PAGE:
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Two Ways Arctic Geotechnical Design Can Address Climate Change

In anticipation of inevitable climate-induced changes in permafrost, additional consideration is required when designing and constructing new infrastructure in dynamic northern environments.  What about existing infrastructure? The degree to which it will be affected is often poorly understood; the design criteria of yesterday, in some cases, may not be sufficient to handle expected landscape changes of today and tomorrow.

The extent that infrastructure in arctic regions may be affected by thawing permafrost is shown below Hinkel et al.(2003) . Population centers are represented by red dots, while the pink shading delineates areas of human settlement.  For comparison, the distribution of arctic permafrost can be seen in a previous posting.

Accounting for the variety of factors that may affect permafrost distribution over large geographic scales is difficult, given the large variability in physiography, as well as soil characteristics and types of land cover.

Further, areas underlain with ‘warm’ permafrost (permafrost that is very near the freezing point), are likely to experience widespread thaw and subsequent settlement, much sooner.

Let’s look at another image from Hinkel et al. to see specifics related to transportation infrastructure.  Here, yellow lines indicate winter trails, blue lines are railroads, and red dots are airfield locations.

Routes for Mitigation

  1. Enhanced Design Criteria
    1. Geotechnical design should consider the latest methods when approaching new construction and retrofitting in zones of warm and/or discontinuous permafrost:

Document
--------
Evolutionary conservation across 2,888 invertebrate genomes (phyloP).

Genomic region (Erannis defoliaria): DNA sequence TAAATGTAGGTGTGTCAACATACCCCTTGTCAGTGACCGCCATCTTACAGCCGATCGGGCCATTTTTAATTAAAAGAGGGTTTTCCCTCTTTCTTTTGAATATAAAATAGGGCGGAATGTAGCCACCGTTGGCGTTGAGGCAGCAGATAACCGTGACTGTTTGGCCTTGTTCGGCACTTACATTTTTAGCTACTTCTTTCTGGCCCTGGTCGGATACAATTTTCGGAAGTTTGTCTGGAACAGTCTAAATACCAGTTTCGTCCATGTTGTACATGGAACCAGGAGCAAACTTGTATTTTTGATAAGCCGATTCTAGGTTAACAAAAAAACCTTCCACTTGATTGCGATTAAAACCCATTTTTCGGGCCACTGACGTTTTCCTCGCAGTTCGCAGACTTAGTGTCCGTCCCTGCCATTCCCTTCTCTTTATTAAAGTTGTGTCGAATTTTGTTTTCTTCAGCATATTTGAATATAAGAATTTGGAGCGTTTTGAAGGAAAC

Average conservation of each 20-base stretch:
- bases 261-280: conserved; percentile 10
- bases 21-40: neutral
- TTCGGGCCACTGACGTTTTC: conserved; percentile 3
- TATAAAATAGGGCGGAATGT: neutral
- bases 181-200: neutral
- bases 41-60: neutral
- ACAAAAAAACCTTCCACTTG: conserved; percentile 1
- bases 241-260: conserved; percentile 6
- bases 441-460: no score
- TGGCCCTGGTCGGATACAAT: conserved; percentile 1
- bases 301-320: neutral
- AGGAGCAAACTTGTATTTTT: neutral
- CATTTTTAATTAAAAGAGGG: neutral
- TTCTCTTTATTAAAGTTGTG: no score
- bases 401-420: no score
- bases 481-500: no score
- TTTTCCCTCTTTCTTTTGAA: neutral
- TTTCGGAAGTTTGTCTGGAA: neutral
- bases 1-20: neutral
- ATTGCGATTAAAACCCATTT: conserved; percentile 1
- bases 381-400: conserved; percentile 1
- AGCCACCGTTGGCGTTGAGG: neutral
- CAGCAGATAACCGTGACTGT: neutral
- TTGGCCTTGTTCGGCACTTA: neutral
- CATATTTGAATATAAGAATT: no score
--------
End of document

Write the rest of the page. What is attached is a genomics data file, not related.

• Active/passive refrigeration and/or deeper piles on building foundations
      • Scaled embankments
      • Adequate insulation
      • Blow-through spaces
      • Water drainage
  2. Improved Data Coverage
    1. The acceptable design life of a structure may also need to address unexpected, local thaw and settlement. Updated thermal and mass balance models, with appropriate boundary conditions and driven by adequate data, are critical tools to assess uncertainties in a structure’s design life under global warming conditions.
    2. “While yesterday’s baseline may or may not be valid today, it will definitely not be valid tomorrow.”  Hans Christian Krarup, Golder Associates, Inc.

Following Han’s lead, more data is required to maintain context on the bigger picture.  This not only means more baseline data in order to establish new benchmarks, but also operational monitoring throughout all project phases to gauge how conditions are changing over time, in order to respond quickly and appropriately. More data, both spatially and temporally, provides better context to help adapt current design and guide future design and construction. This will save time, money and resources, resulting in higher efficiency with better, longer-lasting results.

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